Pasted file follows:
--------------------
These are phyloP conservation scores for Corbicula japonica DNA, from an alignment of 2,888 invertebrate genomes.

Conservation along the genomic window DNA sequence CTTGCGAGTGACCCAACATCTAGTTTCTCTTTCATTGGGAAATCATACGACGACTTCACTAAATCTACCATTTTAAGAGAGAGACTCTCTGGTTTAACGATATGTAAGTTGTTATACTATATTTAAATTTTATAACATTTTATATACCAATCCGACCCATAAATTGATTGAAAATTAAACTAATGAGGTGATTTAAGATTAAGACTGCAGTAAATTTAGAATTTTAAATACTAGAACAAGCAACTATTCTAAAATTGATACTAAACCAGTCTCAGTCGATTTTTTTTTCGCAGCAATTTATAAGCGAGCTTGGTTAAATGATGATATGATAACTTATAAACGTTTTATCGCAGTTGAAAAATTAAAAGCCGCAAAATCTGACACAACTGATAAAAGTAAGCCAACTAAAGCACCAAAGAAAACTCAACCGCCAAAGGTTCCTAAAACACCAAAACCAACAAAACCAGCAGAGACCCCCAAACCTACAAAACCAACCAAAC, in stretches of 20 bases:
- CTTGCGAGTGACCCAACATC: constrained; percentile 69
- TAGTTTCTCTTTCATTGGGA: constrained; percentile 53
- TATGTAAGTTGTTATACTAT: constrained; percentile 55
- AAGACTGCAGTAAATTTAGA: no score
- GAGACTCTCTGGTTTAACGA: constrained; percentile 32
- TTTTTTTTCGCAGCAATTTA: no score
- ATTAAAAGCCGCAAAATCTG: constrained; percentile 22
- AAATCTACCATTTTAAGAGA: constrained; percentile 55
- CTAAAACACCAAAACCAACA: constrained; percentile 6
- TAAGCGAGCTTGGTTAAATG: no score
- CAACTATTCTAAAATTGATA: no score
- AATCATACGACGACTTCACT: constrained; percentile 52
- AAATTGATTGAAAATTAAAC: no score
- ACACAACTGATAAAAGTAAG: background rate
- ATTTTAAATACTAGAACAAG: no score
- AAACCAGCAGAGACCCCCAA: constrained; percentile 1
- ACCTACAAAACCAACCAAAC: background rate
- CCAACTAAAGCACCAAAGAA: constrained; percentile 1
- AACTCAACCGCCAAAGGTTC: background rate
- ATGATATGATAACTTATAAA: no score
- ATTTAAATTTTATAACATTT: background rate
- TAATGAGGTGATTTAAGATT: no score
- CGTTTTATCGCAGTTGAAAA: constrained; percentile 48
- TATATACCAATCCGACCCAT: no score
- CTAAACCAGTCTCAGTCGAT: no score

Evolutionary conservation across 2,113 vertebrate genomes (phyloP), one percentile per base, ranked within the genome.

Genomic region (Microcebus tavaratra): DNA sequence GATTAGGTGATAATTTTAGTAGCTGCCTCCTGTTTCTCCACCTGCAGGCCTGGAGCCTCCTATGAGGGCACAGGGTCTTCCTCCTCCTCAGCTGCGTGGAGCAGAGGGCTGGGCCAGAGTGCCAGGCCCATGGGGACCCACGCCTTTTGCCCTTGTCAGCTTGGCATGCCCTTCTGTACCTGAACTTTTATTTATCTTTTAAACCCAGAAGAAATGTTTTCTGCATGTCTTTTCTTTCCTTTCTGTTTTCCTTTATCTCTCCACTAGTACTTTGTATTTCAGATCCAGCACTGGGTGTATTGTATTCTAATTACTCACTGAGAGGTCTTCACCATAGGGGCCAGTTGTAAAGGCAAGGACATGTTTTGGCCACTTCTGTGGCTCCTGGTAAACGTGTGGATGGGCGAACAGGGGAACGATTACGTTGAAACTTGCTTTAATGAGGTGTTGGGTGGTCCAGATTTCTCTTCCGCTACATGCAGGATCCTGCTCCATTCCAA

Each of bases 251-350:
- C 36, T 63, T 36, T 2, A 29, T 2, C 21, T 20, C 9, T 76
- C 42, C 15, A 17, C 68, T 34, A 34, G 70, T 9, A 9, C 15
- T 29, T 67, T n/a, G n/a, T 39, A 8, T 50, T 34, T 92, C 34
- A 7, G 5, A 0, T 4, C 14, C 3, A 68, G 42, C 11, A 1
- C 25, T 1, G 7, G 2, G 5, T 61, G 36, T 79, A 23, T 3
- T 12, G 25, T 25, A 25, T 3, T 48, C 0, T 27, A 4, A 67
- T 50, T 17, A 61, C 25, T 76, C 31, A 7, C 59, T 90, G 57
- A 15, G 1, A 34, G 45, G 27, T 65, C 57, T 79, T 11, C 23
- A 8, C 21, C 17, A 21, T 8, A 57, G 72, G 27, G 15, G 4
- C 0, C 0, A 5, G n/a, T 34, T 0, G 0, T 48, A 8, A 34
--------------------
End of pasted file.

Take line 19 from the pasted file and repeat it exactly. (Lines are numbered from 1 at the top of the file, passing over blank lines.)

- ACCTACAAAACCAACCAAAC: background rate